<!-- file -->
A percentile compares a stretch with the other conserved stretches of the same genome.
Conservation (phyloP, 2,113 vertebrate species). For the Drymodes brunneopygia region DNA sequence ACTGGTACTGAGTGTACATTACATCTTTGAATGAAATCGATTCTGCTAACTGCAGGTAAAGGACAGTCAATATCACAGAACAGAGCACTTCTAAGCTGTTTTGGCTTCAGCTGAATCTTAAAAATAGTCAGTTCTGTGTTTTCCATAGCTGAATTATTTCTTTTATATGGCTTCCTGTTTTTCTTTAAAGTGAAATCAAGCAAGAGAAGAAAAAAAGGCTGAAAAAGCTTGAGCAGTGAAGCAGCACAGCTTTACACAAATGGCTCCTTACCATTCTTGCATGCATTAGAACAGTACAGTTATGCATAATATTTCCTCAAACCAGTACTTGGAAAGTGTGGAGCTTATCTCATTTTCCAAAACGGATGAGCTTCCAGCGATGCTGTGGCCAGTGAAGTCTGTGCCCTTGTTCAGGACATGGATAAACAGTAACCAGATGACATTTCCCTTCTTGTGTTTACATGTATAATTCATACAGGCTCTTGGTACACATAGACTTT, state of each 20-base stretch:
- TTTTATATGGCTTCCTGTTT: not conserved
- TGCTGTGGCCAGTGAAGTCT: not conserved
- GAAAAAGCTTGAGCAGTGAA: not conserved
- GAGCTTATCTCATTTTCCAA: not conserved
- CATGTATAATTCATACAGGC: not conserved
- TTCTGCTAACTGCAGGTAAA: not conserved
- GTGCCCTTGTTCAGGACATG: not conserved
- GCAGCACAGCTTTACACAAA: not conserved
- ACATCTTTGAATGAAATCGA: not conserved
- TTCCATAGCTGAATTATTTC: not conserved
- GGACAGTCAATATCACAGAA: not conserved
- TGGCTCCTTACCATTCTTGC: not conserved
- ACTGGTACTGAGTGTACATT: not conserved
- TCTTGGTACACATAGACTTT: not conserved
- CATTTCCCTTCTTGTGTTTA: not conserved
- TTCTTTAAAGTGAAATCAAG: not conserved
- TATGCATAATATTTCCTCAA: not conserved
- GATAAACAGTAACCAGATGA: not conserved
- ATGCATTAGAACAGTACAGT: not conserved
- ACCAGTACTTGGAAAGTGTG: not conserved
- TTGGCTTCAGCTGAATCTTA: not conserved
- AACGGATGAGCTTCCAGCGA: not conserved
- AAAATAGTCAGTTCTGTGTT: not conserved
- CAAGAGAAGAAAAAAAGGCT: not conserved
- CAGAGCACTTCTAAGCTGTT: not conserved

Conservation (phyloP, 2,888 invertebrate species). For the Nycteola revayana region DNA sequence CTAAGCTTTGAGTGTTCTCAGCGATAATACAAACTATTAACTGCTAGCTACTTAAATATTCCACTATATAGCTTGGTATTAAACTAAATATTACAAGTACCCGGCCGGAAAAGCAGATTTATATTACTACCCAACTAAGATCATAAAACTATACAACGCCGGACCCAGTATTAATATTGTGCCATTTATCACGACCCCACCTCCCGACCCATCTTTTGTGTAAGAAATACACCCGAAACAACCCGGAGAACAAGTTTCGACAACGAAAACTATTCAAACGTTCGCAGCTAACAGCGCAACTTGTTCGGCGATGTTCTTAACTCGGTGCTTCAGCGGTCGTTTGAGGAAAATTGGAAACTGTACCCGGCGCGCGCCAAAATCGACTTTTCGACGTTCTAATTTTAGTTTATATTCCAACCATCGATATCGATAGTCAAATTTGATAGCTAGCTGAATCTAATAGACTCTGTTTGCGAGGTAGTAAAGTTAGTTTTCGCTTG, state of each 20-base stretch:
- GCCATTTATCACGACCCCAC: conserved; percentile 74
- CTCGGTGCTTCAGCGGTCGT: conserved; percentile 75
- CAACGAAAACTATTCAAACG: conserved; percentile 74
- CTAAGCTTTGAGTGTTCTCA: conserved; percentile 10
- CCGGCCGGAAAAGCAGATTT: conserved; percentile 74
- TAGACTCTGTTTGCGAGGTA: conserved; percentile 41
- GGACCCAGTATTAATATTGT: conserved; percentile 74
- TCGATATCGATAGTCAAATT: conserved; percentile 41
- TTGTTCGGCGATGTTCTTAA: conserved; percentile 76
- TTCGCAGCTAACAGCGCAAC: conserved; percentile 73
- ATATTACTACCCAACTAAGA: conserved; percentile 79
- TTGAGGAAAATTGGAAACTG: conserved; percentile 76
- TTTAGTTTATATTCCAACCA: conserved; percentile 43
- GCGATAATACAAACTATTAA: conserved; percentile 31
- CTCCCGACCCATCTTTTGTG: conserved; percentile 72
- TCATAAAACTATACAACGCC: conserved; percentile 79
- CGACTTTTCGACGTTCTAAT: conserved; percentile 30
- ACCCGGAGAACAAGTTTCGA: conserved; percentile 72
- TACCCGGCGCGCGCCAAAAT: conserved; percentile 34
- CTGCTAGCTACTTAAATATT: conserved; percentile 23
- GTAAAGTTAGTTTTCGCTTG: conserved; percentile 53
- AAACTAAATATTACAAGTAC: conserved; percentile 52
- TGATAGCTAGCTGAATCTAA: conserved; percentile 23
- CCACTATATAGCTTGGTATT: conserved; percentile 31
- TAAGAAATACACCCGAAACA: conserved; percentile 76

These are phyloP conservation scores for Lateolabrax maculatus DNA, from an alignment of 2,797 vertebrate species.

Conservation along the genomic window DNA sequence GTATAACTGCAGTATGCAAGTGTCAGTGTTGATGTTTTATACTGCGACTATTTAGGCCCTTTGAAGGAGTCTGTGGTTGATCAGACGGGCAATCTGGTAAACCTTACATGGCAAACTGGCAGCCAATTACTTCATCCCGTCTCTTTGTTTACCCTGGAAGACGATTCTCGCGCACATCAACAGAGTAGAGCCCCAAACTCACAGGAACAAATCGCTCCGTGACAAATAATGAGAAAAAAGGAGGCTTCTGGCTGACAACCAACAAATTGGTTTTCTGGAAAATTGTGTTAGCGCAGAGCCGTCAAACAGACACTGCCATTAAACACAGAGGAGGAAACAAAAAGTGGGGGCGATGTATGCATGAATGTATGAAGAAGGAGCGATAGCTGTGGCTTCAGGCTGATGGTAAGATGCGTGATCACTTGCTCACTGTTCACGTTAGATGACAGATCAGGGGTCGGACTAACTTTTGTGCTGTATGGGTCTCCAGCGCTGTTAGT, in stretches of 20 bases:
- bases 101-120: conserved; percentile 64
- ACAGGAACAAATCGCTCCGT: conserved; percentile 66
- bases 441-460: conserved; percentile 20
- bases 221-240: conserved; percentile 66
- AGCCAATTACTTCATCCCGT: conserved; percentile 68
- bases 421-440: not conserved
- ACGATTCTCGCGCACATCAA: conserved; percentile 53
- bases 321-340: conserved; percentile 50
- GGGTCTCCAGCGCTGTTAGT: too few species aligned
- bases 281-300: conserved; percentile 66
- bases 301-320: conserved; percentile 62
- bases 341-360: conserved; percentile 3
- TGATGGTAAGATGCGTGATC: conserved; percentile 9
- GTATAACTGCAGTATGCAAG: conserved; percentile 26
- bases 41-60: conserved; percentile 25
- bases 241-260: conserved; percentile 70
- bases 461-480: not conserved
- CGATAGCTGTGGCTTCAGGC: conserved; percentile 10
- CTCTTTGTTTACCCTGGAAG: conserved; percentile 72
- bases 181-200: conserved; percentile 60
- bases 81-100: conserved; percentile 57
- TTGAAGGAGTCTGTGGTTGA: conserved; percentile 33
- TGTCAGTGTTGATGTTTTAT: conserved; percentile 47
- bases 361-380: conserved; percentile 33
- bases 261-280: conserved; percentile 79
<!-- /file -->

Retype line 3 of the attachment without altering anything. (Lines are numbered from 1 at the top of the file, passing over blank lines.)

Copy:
- TTTTATATGGCTTCCTGTTT: not conserved